Fiery (source recipe Taste of Home)

1/2 cup fresh pumpkin seeds 
1 teaspoon Louisiana-style hot sauce
1/2 teaspoon chili powder 
1/4 teaspoon salt 
1/4 teaspoon ground cumin 
1/8 teaspoon cayenne pepper 
1/8 teaspoon pepper

BBQ (inspired by Food Network, but had to figure out the amounts myself so used the Wholefully blog's Sweet and Spicy flavor as a guide)

1/2 cup fresh pumpkin seeds
1 teaspoon olive oil
1 Tablespoon brown sugar
1/2 teaspoon chipotle chili powder
1/2 teaspoon cumin

Parmesan Dill (I made this one up myself, but was inspired by a marriage of two flavors at the Wholefully blog!)

1/2 cup fresh pumpkin seeds
1 teaspoon olive oil
1 Tablespoon grated Parmesan cheese
1 teaspoon dill weed
1/4 teaspoon sea salt
1/8 teaspoon garlic powder

Ultimately, I saw several different ways to roast-- one source recommended 300 degrees for 20-30 minutes (stirring a few times throughout), one source said 250 degrees for 45-50 minutes (stirring occasionally), one source said 350 degrees for 15 to 20 minutes. I even saw one that said 425 degrees for 8-10 minutes! In the end, I decided to go with the 300 degree oven temperature because when I make granola, 300 seems to be the sweet spot for toasting the ingredients while not burning the nuts.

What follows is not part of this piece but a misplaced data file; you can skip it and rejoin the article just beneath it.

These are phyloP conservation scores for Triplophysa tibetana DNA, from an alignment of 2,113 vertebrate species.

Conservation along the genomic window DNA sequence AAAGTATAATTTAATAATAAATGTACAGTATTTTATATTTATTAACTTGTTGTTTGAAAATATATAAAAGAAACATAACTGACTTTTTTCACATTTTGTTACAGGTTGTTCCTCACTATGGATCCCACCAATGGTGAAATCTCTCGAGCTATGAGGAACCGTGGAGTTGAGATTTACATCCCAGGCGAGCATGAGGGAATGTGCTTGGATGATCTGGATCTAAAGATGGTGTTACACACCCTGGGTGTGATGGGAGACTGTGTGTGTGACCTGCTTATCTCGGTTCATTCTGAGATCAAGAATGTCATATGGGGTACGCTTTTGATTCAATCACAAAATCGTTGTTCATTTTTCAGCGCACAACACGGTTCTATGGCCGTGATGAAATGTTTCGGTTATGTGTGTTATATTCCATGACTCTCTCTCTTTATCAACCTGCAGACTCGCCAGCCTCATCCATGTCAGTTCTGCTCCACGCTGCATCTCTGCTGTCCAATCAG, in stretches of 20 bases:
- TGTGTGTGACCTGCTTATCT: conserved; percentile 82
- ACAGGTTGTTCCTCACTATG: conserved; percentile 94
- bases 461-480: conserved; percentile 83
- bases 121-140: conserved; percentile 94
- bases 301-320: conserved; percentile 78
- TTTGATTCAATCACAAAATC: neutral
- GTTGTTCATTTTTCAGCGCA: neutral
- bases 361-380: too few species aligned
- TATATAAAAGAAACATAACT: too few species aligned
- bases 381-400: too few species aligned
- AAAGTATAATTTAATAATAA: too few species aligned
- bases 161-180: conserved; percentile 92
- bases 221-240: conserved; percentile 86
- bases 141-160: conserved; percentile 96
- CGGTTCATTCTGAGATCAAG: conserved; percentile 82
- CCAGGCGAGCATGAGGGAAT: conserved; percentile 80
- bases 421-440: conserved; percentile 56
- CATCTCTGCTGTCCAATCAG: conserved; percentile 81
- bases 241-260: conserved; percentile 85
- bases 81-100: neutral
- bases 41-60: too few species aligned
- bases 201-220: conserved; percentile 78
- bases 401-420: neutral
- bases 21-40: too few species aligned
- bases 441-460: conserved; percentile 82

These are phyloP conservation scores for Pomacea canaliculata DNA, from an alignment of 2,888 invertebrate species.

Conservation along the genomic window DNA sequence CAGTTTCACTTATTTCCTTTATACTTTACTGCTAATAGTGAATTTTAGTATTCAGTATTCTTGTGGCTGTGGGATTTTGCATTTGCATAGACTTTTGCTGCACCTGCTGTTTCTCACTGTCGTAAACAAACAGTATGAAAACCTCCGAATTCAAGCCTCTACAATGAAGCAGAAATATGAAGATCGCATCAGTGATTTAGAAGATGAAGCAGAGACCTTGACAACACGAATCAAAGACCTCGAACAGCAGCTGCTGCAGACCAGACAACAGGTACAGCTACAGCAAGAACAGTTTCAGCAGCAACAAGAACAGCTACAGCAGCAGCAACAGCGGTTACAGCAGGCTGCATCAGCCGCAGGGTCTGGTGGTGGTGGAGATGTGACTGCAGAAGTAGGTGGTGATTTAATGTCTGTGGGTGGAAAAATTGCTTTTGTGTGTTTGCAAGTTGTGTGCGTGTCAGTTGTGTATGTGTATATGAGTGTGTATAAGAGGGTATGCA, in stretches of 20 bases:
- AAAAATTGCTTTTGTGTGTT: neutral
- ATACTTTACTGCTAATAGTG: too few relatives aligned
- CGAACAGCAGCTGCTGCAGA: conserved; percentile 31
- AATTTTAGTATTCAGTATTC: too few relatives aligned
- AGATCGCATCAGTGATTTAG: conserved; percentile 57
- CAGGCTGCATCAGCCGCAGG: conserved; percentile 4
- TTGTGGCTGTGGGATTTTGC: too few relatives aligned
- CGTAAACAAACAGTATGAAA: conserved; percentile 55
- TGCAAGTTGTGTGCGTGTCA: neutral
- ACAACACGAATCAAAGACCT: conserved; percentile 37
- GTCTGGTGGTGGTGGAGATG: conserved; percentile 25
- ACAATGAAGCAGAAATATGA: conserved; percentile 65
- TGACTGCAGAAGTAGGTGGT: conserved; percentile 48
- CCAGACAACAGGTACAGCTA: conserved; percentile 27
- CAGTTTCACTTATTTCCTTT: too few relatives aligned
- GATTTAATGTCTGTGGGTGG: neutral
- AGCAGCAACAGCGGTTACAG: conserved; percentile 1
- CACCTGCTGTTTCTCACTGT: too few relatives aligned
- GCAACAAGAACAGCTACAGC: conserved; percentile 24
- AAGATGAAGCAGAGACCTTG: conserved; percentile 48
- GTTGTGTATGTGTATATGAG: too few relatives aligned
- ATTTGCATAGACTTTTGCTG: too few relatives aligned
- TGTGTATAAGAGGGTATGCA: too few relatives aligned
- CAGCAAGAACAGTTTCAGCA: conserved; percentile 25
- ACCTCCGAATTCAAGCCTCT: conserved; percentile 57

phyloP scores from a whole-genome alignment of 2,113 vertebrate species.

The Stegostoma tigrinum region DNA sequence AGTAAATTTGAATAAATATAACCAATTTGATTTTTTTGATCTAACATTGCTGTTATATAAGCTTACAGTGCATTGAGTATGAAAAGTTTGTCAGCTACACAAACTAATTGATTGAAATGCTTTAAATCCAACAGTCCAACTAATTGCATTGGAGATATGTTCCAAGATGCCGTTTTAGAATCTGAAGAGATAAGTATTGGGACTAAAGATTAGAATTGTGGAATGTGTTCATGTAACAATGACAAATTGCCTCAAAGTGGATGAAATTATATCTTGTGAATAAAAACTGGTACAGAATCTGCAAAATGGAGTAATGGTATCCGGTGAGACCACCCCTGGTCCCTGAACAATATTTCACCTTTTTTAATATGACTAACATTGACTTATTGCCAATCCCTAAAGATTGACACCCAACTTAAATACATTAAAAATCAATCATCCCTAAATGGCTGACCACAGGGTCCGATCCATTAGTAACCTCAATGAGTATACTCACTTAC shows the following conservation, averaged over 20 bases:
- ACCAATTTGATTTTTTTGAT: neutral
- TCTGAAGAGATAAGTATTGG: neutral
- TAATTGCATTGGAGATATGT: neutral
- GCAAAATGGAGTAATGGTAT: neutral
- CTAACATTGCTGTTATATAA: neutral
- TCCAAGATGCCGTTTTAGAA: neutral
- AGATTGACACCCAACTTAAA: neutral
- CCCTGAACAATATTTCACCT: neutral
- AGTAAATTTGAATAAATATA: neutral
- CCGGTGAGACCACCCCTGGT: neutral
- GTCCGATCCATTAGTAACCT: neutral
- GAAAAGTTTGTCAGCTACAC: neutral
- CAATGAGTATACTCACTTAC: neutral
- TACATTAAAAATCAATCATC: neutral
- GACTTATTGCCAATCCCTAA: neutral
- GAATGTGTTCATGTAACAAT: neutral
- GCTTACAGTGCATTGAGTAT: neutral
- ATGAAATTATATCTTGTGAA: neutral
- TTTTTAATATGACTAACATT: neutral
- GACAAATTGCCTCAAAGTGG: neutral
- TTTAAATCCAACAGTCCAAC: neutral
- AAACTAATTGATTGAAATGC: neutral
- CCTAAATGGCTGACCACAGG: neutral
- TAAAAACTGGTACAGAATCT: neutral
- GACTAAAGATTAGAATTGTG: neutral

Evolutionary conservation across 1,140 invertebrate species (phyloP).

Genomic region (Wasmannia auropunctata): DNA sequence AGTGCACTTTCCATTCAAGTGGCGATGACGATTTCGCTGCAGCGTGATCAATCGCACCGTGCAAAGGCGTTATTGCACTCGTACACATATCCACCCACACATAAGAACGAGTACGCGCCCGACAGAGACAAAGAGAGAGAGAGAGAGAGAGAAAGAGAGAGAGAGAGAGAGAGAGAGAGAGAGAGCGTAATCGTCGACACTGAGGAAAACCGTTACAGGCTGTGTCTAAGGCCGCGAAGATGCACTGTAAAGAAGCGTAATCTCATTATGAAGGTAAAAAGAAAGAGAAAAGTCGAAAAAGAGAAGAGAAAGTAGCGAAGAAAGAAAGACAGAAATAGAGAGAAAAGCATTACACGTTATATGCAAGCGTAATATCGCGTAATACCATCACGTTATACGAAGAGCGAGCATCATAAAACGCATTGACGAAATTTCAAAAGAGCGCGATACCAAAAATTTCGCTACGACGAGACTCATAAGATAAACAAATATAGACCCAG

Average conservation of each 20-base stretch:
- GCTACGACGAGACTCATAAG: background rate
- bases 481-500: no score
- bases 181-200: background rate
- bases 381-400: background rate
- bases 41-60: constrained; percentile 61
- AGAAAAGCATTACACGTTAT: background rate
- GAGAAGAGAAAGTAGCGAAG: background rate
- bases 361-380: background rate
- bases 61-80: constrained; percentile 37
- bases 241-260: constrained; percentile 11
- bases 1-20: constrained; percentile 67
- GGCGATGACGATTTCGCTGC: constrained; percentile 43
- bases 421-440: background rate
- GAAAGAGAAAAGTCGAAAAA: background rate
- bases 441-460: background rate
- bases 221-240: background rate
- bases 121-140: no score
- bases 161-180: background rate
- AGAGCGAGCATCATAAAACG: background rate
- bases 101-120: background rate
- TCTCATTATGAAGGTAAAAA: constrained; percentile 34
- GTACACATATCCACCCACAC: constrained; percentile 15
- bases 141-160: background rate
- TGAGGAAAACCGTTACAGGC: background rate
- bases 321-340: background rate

1. Preheat oven to 300 degrees. Line sheet pans with parchment paper. Set aside.

2. Measure out dry spices for each flavor and set aside.
 From left: Parmesan Dill, Fiery, BBQ
3. Toss pumpkin seeds with the liquid ingredient (olive oil or hot sauce, for these recipes), making sure each seed is coated.
Add dry spices to the seeds and toss to coat.

4. Spread seeds on prepared baking sheets in a single layer.